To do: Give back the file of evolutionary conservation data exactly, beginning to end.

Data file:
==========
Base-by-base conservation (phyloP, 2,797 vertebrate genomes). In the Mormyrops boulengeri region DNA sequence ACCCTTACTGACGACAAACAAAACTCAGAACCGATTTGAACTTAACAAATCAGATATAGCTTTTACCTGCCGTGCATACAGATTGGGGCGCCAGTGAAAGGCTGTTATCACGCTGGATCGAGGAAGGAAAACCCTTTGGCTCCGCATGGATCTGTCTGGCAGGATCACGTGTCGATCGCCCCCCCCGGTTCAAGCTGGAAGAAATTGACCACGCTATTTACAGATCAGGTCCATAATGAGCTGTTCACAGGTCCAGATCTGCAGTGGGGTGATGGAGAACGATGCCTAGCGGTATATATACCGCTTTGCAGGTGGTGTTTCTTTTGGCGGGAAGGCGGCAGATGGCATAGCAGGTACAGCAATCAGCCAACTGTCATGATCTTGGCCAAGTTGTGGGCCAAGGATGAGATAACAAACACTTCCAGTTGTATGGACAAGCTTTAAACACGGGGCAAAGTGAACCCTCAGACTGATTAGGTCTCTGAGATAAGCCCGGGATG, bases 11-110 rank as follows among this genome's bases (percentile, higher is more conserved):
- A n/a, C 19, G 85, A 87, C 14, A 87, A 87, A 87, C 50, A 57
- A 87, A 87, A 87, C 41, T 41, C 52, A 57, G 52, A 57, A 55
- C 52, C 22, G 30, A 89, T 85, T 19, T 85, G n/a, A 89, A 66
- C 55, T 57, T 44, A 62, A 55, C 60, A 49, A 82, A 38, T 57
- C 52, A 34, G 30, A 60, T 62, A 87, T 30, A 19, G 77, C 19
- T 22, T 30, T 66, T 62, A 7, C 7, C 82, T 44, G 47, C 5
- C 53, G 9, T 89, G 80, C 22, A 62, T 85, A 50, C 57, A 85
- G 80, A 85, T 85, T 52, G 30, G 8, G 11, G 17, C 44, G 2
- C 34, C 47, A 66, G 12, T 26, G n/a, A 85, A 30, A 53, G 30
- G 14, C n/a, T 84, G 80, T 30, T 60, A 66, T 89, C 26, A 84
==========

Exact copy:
Base-by-base conservation (phyloP, 2,797 vertebrate genomes). In the Mormyrops boulengeri region DNA sequence ACCCTTACTGACGACAAACAAAACTCAGAACCGATTTGAACTTAACAAATCAGATATAGCTTTTACCTGCCGTGCATACAGATTGGGGCGCCAGTGAAAGGCTGTTATCACGCTGGATCGAGGAAGGAAAACCCTTTGGCTCCGCATGGATCTGTCTGGCAGGATCACGTGTCGATCGCCCCCCCCGGTTCAAGCTGGAAGAAATTGACCACGCTATTTACAGATCAGGTCCATAATGAGCTGTTCACAGGTCCAGATCTGCAGTGGGGTGATGGAGAACGATGCCTAGCGGTATATATACCGCTTTGCAGGTGGTGTTTCTTTTGGCGGGAAGGCGGCAGATGGCATAGCAGGTACAGCAATCAGCCAACTGTCATGATCTTGGCCAAGTTGTGGGCCAAGGATGAGATAACAAACACTTCCAGTTGTATGGACAAGCTTTAAACACGGGGCAAAGTGAACCCTCAGACTGATTAGGTCTCTGAGATAAGCCCGGGATG, bases 11-110 rank as follows among this genome's bases (percentile, higher is more conserved):
- A n/a, C 19, G 85, A 87, C 14, A 87, A 87, A 87, C 50, A 57
- A 87, A 87, A 87, C 41, T 41, C 52, A 57, G 52, A 57, A 55
- C 52, C 22, G 30, A 89, T 85, T 19, T 85, G n/a, A 89, A 66
- C 55, T 57, T 44, A 62, A 55, C 60, A 49, A 82, A 38, T 57
- C 52, A 34, G 30, A 60, T 62, A 87, T 30, A 19, G 77, C 19
- T 22, T 30, T 66, T 62, A 7, C 7, C 82, T 44, G 47, C 5
- C 53, G 9, T 89, G 80, C 22, A 62, T 85, A 50, C 57, A 85
- G 80, A 85, T 85, T 52, G 30, G 8, G 11, G 17, C 44, G 2
- C 34, C 47, A 66, G 12, T 26, G n/a, A 85, A 30, A 53, G 30
- G 14, C n/a, T 84, G 80, T 30, T 60, A 66, T 89, C 26, A 84